Chuck rubbed his hands together uneasily. “Yeah, about that. Are you sure it’s not…you know, too soon? For going out to a bar?”

“I’m practically healed, Chuck,” said Evan. He had to go in for a biopsy on the ‘other lump’ in a week and stick to eating stuff that his body wasn’t going to violently reject from both ends thanks to the chemo. But Dr. Jaipur hadn’t said anything about not drinking, and he said a lot about not doing other stuff.

“Well, yeah, I suppose,” Chuck said, nodding. “But just because you’re okay physically doesn’t mean you’re okay mentally. I mean…you’re twenty-four with a fresh orchiectomy. I can’t even imagine what that must be like, how you must feel, not being able to have kids…”

Evan’s eyes flahed. “Even though I never wanted any kids to begin with?” He’d told Chuck before that he was just too messed up to bring a kid into this world–a world that, he might add, didn’t need any more humans, thank you very much. That conversation had been years ago.

“Well, you never know when someone might change their mind,” Chuck said. “And, I mean, to have that door closed for you so early, to lose even the potential of ever having kids…”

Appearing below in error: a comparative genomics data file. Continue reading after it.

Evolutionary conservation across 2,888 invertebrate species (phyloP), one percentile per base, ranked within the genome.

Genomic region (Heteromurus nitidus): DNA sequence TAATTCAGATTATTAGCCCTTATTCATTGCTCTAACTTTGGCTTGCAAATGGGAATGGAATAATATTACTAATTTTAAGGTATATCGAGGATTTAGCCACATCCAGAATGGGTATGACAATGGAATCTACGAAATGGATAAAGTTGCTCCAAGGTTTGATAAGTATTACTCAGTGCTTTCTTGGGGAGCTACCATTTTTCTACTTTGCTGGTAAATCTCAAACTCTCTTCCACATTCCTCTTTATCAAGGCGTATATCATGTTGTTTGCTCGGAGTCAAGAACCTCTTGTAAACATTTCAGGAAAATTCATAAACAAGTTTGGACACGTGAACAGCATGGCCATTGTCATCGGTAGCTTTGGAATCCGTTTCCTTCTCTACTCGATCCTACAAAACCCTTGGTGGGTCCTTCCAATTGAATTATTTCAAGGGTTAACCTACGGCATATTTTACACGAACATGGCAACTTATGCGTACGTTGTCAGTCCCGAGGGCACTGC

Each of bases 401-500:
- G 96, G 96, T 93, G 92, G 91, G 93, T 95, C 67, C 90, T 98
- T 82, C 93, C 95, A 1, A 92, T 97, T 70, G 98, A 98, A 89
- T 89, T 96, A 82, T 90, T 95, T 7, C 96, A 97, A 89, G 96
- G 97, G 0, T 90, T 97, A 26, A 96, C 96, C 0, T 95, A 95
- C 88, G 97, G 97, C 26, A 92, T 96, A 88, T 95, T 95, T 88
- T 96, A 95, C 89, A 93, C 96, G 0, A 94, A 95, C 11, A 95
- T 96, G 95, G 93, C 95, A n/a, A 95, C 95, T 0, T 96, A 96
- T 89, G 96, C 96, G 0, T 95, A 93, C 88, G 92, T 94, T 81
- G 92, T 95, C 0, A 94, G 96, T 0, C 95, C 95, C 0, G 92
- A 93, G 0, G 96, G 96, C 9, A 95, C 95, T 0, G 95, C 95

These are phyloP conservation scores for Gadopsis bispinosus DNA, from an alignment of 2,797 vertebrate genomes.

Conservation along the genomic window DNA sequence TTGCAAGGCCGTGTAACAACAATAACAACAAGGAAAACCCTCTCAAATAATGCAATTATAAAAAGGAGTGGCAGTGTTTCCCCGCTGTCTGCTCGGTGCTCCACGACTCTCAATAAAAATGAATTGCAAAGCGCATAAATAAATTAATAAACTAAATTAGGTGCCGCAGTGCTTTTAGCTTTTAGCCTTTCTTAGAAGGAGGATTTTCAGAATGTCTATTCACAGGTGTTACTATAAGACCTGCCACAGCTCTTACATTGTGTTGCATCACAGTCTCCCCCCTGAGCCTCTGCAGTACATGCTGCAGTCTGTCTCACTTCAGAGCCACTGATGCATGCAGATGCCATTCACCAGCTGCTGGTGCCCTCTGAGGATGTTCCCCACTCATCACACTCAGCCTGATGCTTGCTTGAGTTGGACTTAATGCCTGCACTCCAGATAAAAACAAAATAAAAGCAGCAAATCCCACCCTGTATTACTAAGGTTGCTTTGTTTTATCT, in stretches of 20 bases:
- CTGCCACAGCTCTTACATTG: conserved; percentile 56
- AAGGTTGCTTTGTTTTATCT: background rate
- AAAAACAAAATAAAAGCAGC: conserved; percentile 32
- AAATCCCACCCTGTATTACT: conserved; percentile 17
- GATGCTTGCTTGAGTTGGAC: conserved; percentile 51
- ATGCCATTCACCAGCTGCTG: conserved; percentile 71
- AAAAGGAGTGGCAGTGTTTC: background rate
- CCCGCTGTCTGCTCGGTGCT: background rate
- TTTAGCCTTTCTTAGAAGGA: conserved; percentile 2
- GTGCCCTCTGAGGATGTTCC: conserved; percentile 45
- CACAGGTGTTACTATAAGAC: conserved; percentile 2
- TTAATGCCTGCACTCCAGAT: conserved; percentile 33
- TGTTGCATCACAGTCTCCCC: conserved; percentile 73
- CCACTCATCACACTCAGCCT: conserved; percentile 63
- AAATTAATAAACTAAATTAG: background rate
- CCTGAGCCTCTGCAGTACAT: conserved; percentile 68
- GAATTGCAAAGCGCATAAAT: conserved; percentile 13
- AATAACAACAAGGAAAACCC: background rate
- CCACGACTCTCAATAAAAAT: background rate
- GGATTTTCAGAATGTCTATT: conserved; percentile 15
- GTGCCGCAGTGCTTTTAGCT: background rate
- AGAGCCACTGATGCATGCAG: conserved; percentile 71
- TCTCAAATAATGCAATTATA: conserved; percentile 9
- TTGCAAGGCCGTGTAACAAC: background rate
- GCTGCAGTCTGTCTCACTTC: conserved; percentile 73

“Goddammit, Chuck, stop that,” Evan tossed back his drink and tapped the bar for a refill. God, Chuck was just like everyone else! It wasn’t that Evan’s life has been turned upside down, or the chance that the cancer was eating him away from the inside, or the fact that the orchiectomy hurt like hell and he’d always have the scar, or how the operation had hurt his chances of ever having a normal college student life. No, everybody felt sad for Evan strictly because of the fact he couldn’t have kids anymore.

“Evan, I-”

“I don’t want to talk about it anymore,” Evan said. His drink was refilled and he took a fresh swig of it. Considering it was served in stemware, a swig was about all there was to it. “You don’t have to cling to me like some kind of chaperone, Chuck. I’ll get a cab home.” He’d come there to get plenty drunk, not wallow in sympathy for not being a portion of a person factory anymore.

Chuck seemed about to say something, but instead he gathised his things. “I’m a phone call away if you need me,” he said.

“Thanks, but I won’t. Good night, and don’t wait up.”

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